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http://dx.doi.org/10.1038/s41598-021-85455-4DOI Listing
http://www.ncbi.nlm.nih.gov/pmc/articles/PMC7961067PMC
March 2021

Metabolomics and lipidomics in Caenorhabditis elegans using a single-sample preparation.

Dis Model Mech 2021 04 27;14(4). Epub 2021 Apr 27.

Laboratory Genetic Metabolic Diseases, Amsterdam UMC, University of Amsterdam, Meibergdreef 9, 1105 AZ Amsterdam, The Netherlands.

Comprehensive metabolomic and lipidomic mass spectrometry methods are in increasing demand; for instance, in research related to nutrition and aging. The nematode Caenorhabditis elegans is a key model organism in these fields, owing to the large repository of available C. elegans mutants and their convenient natural lifespan. Here, we describe a robust and sensitive analytical method for the semi-quantitative analysis of >100 polar (metabolomics) and >1000 apolar (lipidomics) metabolites in C. elegans, using a single-sample preparation. Our method is capable of reliably detecting a wide variety of biologically relevant metabolic aberrations in, for example, glycolysis and the tricarboxylic acid cycle, pyrimidine metabolism and complex lipid biosynthesis. In conclusion, we provide a powerful analytical tool that maximizes metabolic data yield from a single sample. This article has an associated First Person interview with the joint first authors of the paper.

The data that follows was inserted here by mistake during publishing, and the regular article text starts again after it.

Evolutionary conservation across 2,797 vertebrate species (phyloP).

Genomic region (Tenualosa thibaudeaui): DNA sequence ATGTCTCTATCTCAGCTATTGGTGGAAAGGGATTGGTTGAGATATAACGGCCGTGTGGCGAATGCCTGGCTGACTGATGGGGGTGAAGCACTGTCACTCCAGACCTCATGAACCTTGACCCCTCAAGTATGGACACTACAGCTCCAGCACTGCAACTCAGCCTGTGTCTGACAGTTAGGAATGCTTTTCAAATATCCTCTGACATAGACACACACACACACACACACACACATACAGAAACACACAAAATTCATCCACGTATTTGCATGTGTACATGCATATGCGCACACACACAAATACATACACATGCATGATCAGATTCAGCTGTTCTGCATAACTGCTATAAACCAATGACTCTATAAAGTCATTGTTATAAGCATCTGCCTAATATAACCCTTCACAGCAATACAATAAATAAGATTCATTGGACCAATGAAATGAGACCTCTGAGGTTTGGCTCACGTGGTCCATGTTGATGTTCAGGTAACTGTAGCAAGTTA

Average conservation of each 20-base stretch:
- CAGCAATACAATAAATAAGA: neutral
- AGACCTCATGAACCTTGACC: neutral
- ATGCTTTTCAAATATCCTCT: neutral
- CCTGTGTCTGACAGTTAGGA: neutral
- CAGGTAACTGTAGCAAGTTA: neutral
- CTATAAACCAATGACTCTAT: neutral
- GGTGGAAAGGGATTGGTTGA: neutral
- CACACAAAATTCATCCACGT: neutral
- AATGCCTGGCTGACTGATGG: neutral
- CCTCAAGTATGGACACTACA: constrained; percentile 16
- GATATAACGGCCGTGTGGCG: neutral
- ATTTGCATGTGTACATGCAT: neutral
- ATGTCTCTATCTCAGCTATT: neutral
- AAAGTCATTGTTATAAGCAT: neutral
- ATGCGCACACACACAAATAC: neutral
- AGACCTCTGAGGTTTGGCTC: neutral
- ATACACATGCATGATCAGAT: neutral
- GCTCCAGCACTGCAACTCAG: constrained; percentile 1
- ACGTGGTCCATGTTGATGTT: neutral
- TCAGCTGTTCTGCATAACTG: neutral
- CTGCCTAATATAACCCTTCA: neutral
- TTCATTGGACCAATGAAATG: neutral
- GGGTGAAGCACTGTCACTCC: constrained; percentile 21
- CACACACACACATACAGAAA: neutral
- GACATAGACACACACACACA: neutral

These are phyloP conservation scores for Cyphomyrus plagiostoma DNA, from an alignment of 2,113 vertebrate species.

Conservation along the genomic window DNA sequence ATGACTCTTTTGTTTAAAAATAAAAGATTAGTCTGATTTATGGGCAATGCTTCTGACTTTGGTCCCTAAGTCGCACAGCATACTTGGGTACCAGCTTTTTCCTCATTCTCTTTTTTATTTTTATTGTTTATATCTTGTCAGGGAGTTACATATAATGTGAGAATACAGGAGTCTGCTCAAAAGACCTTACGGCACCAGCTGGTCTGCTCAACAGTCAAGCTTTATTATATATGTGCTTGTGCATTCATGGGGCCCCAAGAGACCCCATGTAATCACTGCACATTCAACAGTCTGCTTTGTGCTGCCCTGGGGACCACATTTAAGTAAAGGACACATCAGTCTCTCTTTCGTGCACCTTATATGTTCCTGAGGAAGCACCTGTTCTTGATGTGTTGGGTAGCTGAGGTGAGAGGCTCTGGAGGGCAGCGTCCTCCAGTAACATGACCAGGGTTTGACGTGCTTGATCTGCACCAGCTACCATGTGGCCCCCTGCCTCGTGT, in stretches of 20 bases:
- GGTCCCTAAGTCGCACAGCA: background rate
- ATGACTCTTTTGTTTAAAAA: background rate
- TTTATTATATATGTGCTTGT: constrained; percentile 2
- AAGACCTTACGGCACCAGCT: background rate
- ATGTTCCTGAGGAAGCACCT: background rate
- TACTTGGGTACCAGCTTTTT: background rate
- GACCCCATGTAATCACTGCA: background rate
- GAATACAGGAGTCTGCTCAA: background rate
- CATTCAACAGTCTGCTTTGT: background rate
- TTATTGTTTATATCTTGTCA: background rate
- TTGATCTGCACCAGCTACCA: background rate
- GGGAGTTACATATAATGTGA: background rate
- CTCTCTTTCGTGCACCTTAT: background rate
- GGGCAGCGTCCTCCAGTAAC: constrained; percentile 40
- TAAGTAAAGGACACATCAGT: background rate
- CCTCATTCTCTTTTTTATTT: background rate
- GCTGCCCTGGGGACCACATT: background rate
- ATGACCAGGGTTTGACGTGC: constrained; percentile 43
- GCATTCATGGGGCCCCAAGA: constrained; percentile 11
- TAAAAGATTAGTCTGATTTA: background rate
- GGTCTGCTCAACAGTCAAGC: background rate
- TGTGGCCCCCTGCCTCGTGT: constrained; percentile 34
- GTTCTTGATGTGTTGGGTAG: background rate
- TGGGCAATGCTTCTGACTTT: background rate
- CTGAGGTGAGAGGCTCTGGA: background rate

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http://dx.doi.org/10.1242/dmm.047746DOI Listing
http://www.ncbi.nlm.nih.gov/pmc/articles/PMC8106956PMC
April 2021

Electrophysiological Abnormalities in VLCAD Deficient hiPSC-Cardiomyocytes Do not Improve with Carnitine Supplementation.

Front Pharmacol 2020 12;11:616834. Epub 2021 Jan 12.

Laboratory Genetic Metabolic Diseases, Amsterdam UMC, University of Amsterdam, Amsterdam Gastroenterology and Metabolism, Amsterdam Cardiovascular Sciences, Amsterdam, Netherlands.